- Setting your plan in motion – begin living life under the rule of your savings plan and maintain it.
- Monitoring your plan – What’s going well? Are you sticking to your plan? As time passes, your spending habits will evolve. Take a look at your budget every month and assess it for possible adjustments.
If you’re thinking, “But I don’t have any unnecessary spending. Where do I cut costs? Here are some ideas, because I promise you’re spending money you don’t need to be spending:
If you don’t know how much you’re spending each month:
Mint is a quick, easy way to categorize your spending. The free service automatically aggregates all of your transactions and allows you to categorize unknown spending. After only a few minutes spent optimizing your transactions, you’ll be able to easily see how much you’re spending each month on shopping, groceries, coffee, restaurants, utilities, and any number of other categories. Then, easily identify where you can skimp and skip the spending.
Make coffee at home
According to Time, the average American worker spends nearly $1,100 annually on coffee. That’s enough for an international round trip flight. Make a commitment to home brew by purchasing a solid coffee mug that you’ll feel good bringing with you wherever you go.
Spend less on lunch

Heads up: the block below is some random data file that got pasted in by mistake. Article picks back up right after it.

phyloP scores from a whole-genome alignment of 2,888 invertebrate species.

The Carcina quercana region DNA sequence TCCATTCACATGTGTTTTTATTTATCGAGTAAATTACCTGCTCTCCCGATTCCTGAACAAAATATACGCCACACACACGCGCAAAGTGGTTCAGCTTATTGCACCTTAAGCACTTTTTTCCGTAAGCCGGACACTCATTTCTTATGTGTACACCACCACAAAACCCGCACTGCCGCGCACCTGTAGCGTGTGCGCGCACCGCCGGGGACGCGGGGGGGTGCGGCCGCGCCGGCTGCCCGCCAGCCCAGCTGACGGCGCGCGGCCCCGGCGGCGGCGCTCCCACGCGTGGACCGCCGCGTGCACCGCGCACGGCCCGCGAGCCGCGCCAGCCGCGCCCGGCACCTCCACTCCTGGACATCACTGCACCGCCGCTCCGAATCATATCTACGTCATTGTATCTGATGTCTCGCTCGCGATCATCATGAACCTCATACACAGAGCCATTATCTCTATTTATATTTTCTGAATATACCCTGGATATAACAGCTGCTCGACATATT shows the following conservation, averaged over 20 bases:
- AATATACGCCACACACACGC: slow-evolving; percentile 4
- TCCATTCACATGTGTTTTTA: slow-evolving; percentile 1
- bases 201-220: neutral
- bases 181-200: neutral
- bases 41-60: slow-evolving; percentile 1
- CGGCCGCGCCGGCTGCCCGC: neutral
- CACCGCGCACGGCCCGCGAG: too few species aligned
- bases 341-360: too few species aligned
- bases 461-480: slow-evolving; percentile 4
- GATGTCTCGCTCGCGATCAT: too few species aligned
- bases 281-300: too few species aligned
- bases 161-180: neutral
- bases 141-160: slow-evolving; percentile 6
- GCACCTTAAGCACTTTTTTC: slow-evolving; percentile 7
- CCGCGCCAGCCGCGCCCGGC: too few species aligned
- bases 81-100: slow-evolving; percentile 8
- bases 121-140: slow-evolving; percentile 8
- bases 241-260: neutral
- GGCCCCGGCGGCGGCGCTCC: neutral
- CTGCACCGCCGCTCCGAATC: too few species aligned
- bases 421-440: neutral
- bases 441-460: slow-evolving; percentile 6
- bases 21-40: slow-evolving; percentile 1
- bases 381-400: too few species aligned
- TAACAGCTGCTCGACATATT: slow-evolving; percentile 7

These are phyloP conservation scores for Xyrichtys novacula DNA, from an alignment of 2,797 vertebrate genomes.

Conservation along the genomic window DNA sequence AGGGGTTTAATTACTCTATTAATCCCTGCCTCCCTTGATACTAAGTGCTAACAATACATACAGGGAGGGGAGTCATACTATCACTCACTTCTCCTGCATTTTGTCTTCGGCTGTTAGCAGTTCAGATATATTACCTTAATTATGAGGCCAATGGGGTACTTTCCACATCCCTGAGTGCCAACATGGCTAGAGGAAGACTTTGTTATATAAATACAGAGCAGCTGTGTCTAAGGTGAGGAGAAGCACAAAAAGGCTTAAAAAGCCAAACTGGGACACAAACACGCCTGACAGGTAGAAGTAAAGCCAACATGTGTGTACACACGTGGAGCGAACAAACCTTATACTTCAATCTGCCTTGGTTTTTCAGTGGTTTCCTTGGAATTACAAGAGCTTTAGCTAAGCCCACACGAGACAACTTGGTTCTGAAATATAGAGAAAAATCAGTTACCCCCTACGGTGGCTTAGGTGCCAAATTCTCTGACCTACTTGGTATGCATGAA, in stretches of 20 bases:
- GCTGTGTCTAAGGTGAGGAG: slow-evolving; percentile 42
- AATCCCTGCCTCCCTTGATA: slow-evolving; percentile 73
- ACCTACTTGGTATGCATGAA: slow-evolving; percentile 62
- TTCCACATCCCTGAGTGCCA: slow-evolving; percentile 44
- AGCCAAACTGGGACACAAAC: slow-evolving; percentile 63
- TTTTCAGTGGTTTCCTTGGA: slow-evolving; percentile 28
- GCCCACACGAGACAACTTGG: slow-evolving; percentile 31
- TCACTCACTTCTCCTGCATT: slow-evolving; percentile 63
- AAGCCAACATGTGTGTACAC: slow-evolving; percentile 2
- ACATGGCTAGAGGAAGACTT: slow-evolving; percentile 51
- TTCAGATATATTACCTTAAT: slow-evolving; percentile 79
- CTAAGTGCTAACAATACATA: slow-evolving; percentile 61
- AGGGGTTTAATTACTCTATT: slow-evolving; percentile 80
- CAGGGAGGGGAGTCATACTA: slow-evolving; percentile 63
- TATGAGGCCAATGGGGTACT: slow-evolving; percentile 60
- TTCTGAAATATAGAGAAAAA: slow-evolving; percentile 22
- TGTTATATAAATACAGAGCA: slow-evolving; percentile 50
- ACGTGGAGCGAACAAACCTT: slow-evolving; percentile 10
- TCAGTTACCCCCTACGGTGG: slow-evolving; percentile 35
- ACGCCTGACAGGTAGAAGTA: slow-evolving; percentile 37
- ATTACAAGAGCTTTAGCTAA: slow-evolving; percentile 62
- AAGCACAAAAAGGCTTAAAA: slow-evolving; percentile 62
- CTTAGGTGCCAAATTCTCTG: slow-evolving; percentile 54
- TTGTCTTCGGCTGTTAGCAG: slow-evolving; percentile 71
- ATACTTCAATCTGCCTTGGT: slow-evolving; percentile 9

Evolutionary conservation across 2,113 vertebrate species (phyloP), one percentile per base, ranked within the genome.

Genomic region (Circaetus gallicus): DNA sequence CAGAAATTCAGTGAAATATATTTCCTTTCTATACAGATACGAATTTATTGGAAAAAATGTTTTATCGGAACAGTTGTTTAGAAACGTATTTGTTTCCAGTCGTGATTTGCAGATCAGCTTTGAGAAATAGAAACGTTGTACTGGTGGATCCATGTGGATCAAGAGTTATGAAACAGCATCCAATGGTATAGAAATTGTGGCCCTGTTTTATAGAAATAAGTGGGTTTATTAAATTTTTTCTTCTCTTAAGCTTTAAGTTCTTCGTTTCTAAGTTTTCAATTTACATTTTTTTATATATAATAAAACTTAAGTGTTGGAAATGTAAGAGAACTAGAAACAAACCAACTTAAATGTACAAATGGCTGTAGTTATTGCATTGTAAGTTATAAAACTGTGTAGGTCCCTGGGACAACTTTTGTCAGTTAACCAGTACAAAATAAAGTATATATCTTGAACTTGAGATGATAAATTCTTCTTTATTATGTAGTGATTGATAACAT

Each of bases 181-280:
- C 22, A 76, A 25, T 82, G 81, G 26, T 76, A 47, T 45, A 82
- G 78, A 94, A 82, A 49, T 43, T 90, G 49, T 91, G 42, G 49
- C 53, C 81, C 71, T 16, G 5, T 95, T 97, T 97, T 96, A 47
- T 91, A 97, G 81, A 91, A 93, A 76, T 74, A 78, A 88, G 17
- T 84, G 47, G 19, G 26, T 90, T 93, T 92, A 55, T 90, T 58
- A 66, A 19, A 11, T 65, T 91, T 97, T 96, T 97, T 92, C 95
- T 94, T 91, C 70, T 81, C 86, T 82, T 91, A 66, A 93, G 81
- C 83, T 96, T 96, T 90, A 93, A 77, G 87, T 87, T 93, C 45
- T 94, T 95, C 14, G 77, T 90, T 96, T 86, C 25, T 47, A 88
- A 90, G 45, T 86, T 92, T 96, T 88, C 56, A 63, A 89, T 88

It may be as simple as not getting a $2.50 drink, or making a commitment to not buying alcohol with meals (alcoholic beverages can easily double your lunch bill). Make a point of spending less than $8 on your lunch. Those savings will quickly add up. If you go out to eat five times a week with coworkers, just trimming your lunch cost from $12 to $8 saves you $832 a year. If you have an iron will, set a goal to only eat out 2 or 3 times a month. That kinds of savings will push you towards your savings goal at rocket speed.
Reduce or eliminate your car
Whether this is an option for you will depend on a number of factors, such as the availability and affordability of public transportation in your city, and whether you live in an urban area at all. It’s much more difficult to traverse rural areas without a personal vehicle, but if you live in a city you might find that going without a car isn’t as difficult as you think, and the savings will make it worthwhile. The average cost of car insurance for drivers in the United States per year is anywhere between $926 and $2518 – With savings like that, you might as well invite a friend on your trip to Poland. There’s enough Gulasz and Gołąbki for everyone at that price point!
Not to mention, gas prices, registration fees, and parking tickets add up. If you’re just rounding the corner and your savings goal is within sight, that’s the perfect time to sell your car and blast through the finish line.
Find a sublet
If you’re going on a trip that lasts more than a month, consider finding a short term subletter to take over your lease. That way, the cost of rent for a month or more won’t have to be a part of your savings considerations. Make sure that subletting is okay with your landlord, and designate a friend as a point of contact for your sub-letter while you’re away in case any issues arise.
Once you’ve saved up enough in savings, go explore Poland!